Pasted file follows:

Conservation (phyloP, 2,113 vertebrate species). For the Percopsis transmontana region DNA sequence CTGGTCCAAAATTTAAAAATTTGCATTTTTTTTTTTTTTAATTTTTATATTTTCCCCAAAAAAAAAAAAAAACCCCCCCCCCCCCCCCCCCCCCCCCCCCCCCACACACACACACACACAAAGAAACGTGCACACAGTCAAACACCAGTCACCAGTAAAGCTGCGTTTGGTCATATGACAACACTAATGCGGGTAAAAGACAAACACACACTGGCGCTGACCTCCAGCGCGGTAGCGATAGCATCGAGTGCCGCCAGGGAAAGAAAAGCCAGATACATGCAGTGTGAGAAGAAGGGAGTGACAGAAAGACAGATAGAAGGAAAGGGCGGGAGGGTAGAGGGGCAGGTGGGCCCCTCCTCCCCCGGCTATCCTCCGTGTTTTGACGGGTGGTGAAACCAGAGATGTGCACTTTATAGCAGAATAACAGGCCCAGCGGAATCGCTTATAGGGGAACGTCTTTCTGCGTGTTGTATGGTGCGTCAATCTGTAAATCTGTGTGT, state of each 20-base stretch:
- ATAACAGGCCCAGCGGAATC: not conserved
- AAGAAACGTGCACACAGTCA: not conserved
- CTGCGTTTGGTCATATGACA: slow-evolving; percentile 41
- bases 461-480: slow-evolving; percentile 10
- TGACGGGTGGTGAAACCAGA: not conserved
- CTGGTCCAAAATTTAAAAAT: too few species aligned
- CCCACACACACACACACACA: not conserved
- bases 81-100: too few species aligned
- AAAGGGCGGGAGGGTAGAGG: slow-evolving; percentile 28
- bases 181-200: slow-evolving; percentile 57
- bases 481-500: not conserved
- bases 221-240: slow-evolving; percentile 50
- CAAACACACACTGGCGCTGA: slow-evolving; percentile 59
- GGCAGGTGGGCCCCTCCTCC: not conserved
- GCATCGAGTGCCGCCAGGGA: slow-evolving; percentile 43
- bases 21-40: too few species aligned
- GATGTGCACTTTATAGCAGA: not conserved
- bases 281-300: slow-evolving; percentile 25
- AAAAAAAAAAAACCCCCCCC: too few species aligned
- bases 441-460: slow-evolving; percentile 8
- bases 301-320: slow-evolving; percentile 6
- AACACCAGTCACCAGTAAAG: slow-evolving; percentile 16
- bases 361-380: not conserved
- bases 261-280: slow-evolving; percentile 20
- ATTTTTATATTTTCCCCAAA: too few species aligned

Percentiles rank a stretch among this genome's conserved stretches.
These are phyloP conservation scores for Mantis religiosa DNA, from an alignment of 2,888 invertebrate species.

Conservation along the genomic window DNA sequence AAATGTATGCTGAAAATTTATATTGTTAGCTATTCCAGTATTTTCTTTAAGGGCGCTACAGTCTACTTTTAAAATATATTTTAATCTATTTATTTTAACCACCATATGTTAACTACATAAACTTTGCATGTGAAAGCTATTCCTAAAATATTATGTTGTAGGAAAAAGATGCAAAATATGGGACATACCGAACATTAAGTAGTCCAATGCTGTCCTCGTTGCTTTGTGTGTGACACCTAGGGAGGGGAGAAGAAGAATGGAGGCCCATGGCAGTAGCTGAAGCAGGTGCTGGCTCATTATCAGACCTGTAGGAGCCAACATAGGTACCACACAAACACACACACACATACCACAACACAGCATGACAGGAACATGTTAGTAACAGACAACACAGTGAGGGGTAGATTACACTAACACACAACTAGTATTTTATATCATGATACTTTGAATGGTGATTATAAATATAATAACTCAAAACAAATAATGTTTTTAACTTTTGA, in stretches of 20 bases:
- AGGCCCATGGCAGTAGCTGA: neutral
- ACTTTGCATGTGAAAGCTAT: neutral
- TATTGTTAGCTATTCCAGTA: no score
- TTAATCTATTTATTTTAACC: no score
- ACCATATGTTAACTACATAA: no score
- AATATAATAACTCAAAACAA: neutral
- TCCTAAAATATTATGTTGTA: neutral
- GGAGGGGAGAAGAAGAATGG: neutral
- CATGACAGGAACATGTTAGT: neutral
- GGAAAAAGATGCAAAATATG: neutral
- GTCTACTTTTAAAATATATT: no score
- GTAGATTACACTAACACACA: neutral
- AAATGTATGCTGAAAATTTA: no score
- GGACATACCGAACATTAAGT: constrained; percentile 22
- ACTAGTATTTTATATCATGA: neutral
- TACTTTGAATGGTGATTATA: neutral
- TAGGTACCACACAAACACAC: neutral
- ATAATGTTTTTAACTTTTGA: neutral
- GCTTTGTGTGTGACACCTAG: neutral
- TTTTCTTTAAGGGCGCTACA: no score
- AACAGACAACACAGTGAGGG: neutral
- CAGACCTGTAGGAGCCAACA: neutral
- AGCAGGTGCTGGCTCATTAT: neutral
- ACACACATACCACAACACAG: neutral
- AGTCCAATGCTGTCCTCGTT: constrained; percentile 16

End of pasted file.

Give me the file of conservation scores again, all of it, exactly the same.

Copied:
Conservation (phyloP, 2,113 vertebrate species). For the Percopsis transmontana region DNA sequence CTGGTCCAAAATTTAAAAATTTGCATTTTTTTTTTTTTTAATTTTTATATTTTCCCCAAAAAAAAAAAAAAACCCCCCCCCCCCCCCCCCCCCCCCCCCCCCCACACACACACACACACAAAGAAACGTGCACACAGTCAAACACCAGTCACCAGTAAAGCTGCGTTTGGTCATATGACAACACTAATGCGGGTAAAAGACAAACACACACTGGCGCTGACCTCCAGCGCGGTAGCGATAGCATCGAGTGCCGCCAGGGAAAGAAAAGCCAGATACATGCAGTGTGAGAAGAAGGGAGTGACAGAAAGACAGATAGAAGGAAAGGGCGGGAGGGTAGAGGGGCAGGTGGGCCCCTCCTCCCCCGGCTATCCTCCGTGTTTTGACGGGTGGTGAAACCAGAGATGTGCACTTTATAGCAGAATAACAGGCCCAGCGGAATCGCTTATAGGGGAACGTCTTTCTGCGTGTTGTATGGTGCGTCAATCTGTAAATCTGTGTGT, state of each 20-base stretch:
- ATAACAGGCCCAGCGGAATC: not conserved
- AAGAAACGTGCACACAGTCA: not conserved
- CTGCGTTTGGTCATATGACA: slow-evolving; percentile 41
- bases 461-480: slow-evolving; percentile 10
- TGACGGGTGGTGAAACCAGA: not conserved
- CTGGTCCAAAATTTAAAAAT: too few species aligned
- CCCACACACACACACACACA: not conserved
- bases 81-100: too few species aligned
- AAAGGGCGGGAGGGTAGAGG: slow-evolving; percentile 28
- bases 181-200: slow-evolving; percentile 57
- bases 481-500: not conserved
- bases 221-240: slow-evolving; percentile 50
- CAAACACACACTGGCGCTGA: slow-evolving; percentile 59
- GGCAGGTGGGCCCCTCCTCC: not conserved
- GCATCGAGTGCCGCCAGGGA: slow-evolving; percentile 43
- bases 21-40: too few species aligned
- GATGTGCACTTTATAGCAGA: not conserved
- bases 281-300: slow-evolving; percentile 25
- AAAAAAAAAAAACCCCCCCC: too few species aligned
- bases 441-460: slow-evolving; percentile 8
- bases 301-320: slow-evolving; percentile 6
- AACACCAGTCACCAGTAAAG: slow-evolving; percentile 16
- bases 361-380: not conserved
- bases 261-280: slow-evolving; percentile 20
- ATTTTTATATTTTCCCCAAA: too few species aligned

Percentiles rank a stretch among this genome's conserved stretches.
These are phyloP conservation scores for Mantis religiosa DNA, from an alignment of 2,888 invertebrate species.

Conservation along the genomic window DNA sequence AAATGTATGCTGAAAATTTATATTGTTAGCTATTCCAGTATTTTCTTTAAGGGCGCTACAGTCTACTTTTAAAATATATTTTAATCTATTTATTTTAACCACCATATGTTAACTACATAAACTTTGCATGTGAAAGCTATTCCTAAAATATTATGTTGTAGGAAAAAGATGCAAAATATGGGACATACCGAACATTAAGTAGTCCAATGCTGTCCTCGTTGCTTTGTGTGTGACACCTAGGGAGGGGAGAAGAAGAATGGAGGCCCATGGCAGTAGCTGAAGCAGGTGCTGGCTCATTATCAGACCTGTAGGAGCCAACATAGGTACCACACAAACACACACACACATACCACAACACAGCATGACAGGAACATGTTAGTAACAGACAACACAGTGAGGGGTAGATTACACTAACACACAACTAGTATTTTATATCATGATACTTTGAATGGTGATTATAAATATAATAACTCAAAACAAATAATGTTTTTAACTTTTGA, in stretches of 20 bases:
- AGGCCCATGGCAGTAGCTGA: neutral
- ACTTTGCATGTGAAAGCTAT: neutral
- TATTGTTAGCTATTCCAGTA: no score
- TTAATCTATTTATTTTAACC: no score
- ACCATATGTTAACTACATAA: no score
- AATATAATAACTCAAAACAA: neutral
- TCCTAAAATATTATGTTGTA: neutral
- GGAGGGGAGAAGAAGAATGG: neutral
- CATGACAGGAACATGTTAGT: neutral
- GGAAAAAGATGCAAAATATG: neutral
- GTCTACTTTTAAAATATATT: no score
- GTAGATTACACTAACACACA: neutral
- AAATGTATGCTGAAAATTTA: no score
- GGACATACCGAACATTAAGT: constrained; percentile 22
- ACTAGTATTTTATATCATGA: neutral
- TACTTTGAATGGTGATTATA: neutral
- TAGGTACCACACAAACACAC: neutral
- ATAATGTTTTTAACTTTTGA: neutral
- GCTTTGTGTGTGACACCTAG: neutral
- TTTTCTTTAAGGGCGCTACA: no score
- AACAGACAACACAGTGAGGG: neutral
- CAGACCTGTAGGAGCCAACA: neutral
- AGCAGGTGCTGGCTCATTAT: neutral
- ACACACATACCACAACACAG: neutral
- AGTCCAATGCTGTCCTCGTT: constrained; percentile 16